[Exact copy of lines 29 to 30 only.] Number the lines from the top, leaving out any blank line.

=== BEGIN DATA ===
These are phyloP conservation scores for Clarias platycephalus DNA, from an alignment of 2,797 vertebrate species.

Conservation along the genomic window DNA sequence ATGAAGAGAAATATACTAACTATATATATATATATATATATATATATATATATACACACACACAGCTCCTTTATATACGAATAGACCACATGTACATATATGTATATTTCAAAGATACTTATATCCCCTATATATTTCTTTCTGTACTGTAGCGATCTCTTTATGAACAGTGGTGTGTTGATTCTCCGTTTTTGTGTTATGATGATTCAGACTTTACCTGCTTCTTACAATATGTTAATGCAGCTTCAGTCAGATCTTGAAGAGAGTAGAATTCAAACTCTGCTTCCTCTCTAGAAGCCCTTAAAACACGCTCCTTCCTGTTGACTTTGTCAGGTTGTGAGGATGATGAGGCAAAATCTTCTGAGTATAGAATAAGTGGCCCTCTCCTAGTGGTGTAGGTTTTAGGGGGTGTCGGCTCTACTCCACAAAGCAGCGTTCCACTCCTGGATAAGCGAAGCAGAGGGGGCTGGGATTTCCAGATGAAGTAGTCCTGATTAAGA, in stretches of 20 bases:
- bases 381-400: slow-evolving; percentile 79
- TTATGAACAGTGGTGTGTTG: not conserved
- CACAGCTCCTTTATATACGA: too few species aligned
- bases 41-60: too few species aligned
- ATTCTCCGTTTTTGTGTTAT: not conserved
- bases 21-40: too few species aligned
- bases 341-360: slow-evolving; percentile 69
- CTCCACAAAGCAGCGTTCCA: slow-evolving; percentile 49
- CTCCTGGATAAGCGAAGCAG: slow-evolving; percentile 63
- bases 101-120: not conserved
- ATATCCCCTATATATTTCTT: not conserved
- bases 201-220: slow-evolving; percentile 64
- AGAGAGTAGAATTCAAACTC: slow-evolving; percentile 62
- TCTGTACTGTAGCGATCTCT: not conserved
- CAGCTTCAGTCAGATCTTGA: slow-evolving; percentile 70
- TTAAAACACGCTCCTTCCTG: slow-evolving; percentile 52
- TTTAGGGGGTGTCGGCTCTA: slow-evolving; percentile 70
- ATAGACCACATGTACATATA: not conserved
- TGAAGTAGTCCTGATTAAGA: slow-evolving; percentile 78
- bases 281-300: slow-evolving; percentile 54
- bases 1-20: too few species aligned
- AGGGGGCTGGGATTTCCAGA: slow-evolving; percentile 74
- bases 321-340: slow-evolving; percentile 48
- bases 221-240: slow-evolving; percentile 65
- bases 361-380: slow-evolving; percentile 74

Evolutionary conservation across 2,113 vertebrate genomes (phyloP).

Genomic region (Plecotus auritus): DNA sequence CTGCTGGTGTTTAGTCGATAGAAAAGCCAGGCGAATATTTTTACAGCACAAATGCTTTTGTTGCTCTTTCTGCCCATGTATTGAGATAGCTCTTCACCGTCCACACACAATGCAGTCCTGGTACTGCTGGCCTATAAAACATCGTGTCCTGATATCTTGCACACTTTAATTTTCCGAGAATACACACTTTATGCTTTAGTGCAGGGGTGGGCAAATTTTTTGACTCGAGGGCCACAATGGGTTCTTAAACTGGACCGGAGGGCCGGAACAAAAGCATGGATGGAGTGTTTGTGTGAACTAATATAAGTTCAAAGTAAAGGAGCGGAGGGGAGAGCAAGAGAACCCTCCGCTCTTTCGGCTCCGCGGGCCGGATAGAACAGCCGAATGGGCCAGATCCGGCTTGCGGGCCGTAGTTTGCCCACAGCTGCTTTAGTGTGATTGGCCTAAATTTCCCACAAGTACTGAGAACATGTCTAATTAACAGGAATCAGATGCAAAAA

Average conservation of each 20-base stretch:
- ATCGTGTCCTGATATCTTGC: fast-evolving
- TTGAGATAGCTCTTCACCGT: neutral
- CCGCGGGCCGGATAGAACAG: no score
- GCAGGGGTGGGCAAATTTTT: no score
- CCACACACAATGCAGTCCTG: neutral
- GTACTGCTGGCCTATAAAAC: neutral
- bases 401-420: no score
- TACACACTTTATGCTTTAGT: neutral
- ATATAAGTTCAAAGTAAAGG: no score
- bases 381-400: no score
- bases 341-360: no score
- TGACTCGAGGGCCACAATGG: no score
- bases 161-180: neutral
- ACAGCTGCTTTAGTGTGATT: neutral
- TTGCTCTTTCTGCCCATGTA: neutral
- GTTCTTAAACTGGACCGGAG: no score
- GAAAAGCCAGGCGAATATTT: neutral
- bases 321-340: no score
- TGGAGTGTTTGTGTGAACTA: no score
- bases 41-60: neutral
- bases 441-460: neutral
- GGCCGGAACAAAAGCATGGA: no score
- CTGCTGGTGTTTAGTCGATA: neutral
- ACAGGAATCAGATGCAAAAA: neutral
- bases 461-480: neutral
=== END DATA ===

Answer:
Genomic region (Plecotus auritus): DNA sequence CTGCTGGTGTTTAGTCGATAGAAAAGCCAGGCGAATATTTTTACAGCACAAATGCTTTTGTTGCTCTTTCTGCCCATGTATTGAGATAGCTCTTCACCGTCCACACACAATGCAGTCCTGGTACTGCTGGCCTATAAAACATCGTGTCCTGATATCTTGCACACTTTAATTTTCCGAGAATACACACTTTATGCTTTAGTGCAGGGGTGGGCAAATTTTTTGACTCGAGGGCCACAATGGGTTCTTAAACTGGACCGGAGGGCCGGAACAAAAGCATGGATGGAGTGTTTGTGTGAACTAATATAAGTTCAAAGTAAAGGAGCGGAGGGGAGAGCAAGAGAACCCTCCGCTCTTTCGGCTCCGCGGGCCGGATAGAACAGCCGAATGGGCCAGATCCGGCTTGCGGGCCGTAGTTTGCCCACAGCTGCTTTAGTGTGATTGGCCTAAATTTCCCACAAGTACTGAGAACATGTCTAATTAACAGGAATCAGATGCAAAAA

Average conservation of each 20-base stretch: